The Bible is steeped in drama. Consider Jesus’ bold reading of Isaiah in the synagogue (Lk. 4:18-19), or Solomon’s liturgy climaxing in the LORD’s glory filling the temple (1 Ki. 8). Paul may have directed a performance of Jesus’ death: “It was before your eyes that Jesus Christ was publicly exhibited as crucified!” (Gal. 3:1c). Dramatic structure serves to sharpen our focus and draws us into narrative as imagined and experienced co-conspirators.
Palm Cross on Bible, Cheryl Casey/Shutterstock.com
Within the Episcopal Church’s liturgical corpus no service may be more deeply involving than that of Palm Sunday. To begin, the congregation gathers outside the church. Palm fronds are distributed. Then the priest reads the opening prayer: “Assist us mercifully with your help, O Lord God of our salvation, that we may enter with joy upon the contemplation of those mighty acts, whereby you have given us life and immortality.” But perhaps “upon the contemplation on” ought to be replaced with “by our participation in.” We’ll soon see why.
The liturgy invites the congregation to follow in the footsteps of these early faithful. A joyful hymn-singing and palm-waving procession ensues either (somewhat disappointedly) directly into the church or, as in the case of St. Paul’s Cathedral in San Diego, around two city blocks with the help of police escorts blocking off the otherwise busy streets. This latter interpretation appreciates best the public nature of the spontaneous performance of Jesus’ day.
The congregation files into the pews with a sense of elation and a heightened sense of commitment to their inner faith made visible for (slightly confused) Sunday morning joggers and New York Times-reading balcony sitters to see. But the tone shifts with startling swiftness in the prayer that “we may walk in the way of [Jesus’] suffering.” (Wait, was that what the waving of my already-wilting palm branch meant?!) The crowds of the gospels scatter. Many of us in the church secretly wish we could too, for what follows is deeply disturbing: betrayal, trial, and grisly crucifixion.
The public reading of the passion gospels may form the basis for proto-theatrical public performance as far back as the Middle Ages. Then, as now, they contain the seeds of pernicious anti-Jewish sentiment that has, over centuries, led to deadly individual and communal acts of race-based violence and genocide. They also narrate the church’s most perplexing mystery: why the Son of God was made to die, and gruesomely. More careful examination of the historical circumstances is beyond the scope of this piece; it is enough to say that the situation was complicated, Jesus was Jewish, and Roman soldiers crucified him with the permission of a Roman procurator.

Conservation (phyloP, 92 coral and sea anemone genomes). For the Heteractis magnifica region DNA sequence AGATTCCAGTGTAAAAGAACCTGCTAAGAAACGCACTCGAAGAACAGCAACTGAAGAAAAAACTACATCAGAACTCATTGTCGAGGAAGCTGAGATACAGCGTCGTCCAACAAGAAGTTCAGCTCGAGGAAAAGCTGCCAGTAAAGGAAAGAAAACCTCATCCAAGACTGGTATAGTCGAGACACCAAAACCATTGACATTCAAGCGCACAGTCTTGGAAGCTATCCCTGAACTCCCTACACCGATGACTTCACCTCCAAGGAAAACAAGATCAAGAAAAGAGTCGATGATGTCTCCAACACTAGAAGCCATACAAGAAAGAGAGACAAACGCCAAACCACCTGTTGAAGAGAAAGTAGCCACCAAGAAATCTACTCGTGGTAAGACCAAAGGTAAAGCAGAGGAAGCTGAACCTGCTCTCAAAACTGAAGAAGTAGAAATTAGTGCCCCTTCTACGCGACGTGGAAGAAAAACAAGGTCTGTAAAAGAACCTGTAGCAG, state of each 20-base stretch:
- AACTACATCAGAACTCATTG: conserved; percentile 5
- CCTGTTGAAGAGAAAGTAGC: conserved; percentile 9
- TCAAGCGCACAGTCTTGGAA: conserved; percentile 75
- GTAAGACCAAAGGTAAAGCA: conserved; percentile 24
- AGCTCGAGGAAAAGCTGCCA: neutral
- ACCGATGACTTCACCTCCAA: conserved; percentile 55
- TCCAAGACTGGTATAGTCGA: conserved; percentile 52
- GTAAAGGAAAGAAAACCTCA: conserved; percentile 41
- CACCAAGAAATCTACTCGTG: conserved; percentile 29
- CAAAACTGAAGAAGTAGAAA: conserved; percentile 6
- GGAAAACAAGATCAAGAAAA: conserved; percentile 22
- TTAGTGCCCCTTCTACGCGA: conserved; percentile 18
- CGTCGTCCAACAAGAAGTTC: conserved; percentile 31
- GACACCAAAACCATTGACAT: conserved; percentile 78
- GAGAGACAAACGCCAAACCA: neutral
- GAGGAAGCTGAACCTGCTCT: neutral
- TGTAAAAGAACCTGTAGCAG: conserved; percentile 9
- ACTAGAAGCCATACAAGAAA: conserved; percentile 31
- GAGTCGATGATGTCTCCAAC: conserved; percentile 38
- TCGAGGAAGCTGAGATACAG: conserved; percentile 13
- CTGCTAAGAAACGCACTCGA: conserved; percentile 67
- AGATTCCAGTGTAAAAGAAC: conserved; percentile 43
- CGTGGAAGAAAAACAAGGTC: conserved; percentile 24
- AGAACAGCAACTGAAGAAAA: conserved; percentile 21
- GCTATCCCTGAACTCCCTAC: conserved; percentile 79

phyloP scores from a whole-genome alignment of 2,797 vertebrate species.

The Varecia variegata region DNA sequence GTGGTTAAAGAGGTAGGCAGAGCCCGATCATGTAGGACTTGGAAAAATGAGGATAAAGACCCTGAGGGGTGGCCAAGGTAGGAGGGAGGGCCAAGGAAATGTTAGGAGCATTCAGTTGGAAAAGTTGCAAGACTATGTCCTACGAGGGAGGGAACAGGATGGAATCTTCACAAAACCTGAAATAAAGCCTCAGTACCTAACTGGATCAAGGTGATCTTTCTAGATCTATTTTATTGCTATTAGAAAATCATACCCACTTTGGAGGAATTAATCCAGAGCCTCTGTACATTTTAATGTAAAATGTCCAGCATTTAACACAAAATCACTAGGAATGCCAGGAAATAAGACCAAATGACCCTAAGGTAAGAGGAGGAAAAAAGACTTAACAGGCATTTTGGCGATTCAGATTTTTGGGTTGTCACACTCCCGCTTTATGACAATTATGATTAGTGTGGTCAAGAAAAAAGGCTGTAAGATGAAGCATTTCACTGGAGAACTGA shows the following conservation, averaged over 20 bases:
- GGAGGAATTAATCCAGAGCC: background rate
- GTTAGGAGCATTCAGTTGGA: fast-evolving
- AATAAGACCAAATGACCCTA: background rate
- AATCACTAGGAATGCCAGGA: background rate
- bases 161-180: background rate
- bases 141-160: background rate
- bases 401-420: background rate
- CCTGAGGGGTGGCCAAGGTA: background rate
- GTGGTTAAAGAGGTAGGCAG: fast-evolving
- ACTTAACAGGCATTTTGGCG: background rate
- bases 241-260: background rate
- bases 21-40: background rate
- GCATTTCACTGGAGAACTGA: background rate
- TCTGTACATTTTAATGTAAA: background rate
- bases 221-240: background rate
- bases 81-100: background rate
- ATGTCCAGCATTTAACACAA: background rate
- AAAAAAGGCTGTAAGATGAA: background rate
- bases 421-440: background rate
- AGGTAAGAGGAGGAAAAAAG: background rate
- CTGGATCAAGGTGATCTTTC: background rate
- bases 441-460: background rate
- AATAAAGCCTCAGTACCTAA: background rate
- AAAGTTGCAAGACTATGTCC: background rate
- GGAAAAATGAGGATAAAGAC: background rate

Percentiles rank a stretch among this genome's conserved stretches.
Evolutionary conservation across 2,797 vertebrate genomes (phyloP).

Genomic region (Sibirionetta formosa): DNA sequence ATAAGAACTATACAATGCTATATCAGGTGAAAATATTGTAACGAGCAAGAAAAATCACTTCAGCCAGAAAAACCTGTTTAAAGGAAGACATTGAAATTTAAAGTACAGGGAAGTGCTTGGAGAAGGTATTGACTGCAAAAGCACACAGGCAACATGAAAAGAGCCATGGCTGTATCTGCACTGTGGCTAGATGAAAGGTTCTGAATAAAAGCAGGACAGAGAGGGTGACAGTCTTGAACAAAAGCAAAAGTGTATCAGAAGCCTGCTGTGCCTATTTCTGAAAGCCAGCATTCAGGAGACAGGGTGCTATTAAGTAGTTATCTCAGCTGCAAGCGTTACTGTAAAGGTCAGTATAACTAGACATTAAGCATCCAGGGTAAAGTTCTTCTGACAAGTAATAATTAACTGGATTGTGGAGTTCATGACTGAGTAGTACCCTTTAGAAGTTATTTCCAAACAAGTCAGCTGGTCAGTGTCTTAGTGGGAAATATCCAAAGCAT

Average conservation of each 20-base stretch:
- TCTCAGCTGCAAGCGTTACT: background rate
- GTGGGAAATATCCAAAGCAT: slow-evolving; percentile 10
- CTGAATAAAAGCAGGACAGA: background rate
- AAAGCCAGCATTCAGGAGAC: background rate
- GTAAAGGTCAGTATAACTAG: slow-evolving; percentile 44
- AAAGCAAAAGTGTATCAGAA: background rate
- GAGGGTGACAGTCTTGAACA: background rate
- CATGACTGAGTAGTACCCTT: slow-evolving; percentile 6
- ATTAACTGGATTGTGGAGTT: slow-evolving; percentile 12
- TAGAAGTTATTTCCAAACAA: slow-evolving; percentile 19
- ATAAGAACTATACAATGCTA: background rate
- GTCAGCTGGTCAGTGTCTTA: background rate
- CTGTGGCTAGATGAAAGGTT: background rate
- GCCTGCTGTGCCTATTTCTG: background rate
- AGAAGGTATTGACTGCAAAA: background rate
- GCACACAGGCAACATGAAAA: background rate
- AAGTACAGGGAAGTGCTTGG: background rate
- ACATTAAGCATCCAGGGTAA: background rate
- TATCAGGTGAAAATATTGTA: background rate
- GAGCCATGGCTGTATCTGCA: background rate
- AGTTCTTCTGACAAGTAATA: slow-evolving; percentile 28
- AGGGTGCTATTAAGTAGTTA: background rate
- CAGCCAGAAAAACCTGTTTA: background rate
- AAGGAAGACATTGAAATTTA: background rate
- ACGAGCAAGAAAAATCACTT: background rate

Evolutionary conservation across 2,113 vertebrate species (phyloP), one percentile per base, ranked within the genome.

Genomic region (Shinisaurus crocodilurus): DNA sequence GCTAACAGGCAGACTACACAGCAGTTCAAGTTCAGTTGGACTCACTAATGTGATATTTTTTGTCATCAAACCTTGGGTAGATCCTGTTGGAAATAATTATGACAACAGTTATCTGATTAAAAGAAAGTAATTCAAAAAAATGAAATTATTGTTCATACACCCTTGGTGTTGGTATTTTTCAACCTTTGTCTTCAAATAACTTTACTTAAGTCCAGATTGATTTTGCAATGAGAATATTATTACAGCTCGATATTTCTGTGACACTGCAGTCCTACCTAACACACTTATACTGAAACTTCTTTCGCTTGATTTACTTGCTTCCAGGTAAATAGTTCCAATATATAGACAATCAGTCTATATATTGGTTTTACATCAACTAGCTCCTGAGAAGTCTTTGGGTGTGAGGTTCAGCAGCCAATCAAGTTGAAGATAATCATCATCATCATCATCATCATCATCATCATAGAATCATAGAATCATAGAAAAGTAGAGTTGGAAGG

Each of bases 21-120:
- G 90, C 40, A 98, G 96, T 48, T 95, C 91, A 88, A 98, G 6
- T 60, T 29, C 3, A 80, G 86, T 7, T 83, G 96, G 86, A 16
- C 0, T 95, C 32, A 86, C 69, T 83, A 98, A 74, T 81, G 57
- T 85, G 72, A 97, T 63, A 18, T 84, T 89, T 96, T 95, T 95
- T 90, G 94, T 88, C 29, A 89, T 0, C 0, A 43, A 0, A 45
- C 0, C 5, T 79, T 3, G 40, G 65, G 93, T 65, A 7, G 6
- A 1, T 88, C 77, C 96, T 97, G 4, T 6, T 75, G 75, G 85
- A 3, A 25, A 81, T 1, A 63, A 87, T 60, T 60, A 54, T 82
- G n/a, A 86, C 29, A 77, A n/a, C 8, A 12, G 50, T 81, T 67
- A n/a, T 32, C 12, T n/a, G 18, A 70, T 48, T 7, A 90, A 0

The explanatory rubrics of the Palm Sunday service relate that “The Passion Gospel may be read or chanted by different persons. Specific roles may be assigned to different persons, the congregation taking the part of the crowd.”
Why the crowd? Well, because the sticky complication of the story, as told in the gospels, was that the Roman procurator allowed his soldiers to crucify Jesus because he was persuaded (even scared of) the crowd. Of Jews. By casting the congregation as the crowd, however, we not only identify with our very human potential to condemn those who threaten the status quo, but we might imagine that Gentiles rubbed elbows with Jews in the crowd that chaotic day (even if our gospels’ authors failed to “see” them).
“Crucify him!” we scream together, channeling an ancient violence that we experience self-consciously with shame. Minutes earlier, fronds whirling in the cool morning air, we had shouted “Hosanna!” Could some of the same people participated back then in both proclamation and condemnation? Yes, our liturgy concludes, for humans together reach in their frenzy dizzying heights and debasing depths. Participation in both moments today involves us—our senses, our emotions, our consciences—in a way that a pew-limited mere reading-at-the-podium never could.
Playwrights place their characters in dire situations; how a character responds shows the audience who she really is. We too sense an examination at work, first carried out by ourselves, but implied in the collective penitence of the church and the renewed awareness of a human’s radical ability to do evil. Indeed, the liturgy invites “the faithful to bring to consciousness the uneasy coexistence between their celebration of Christ’s ministry and their reluctance to follow in the same path.”
Yet the performative nature of the service ensures that our experience is not solely psychological. French playwright Antonin Artaud writes that theater is characterized by “the revelation, the bringing forth, the exteriorization of a depth of latent cruelty by means of which all the perverse possibilities of the mind, whether of an individual or a people, are localized.”
Participation in the passion narrative grants permission for the congregation’s interior viciousness to become known and shown. We hear ourselves scream in judgement, and we hear the screams of those around us as well. Such a ritualized manifestation of evil greatly intensifies our contrition as humans trapped by the limits of our fundamental condition. The “enacted theology” of the Palm Sunday liturgy so deeply stirs us because we cannot help but see, hear, and feel ourselves as Jesus’ own, even as we mortally disown him, to our horror. Gratefully, the empty tomb awaits.
Colin Mathewson and his wife Laurel served as a Sojourners interns from 2006-07. Both are now seminarians at Sewanee: University of the South studying to become Episcopal priests. Check out their blog at colinandlaurel.blogspot.com or follow him on Twitter.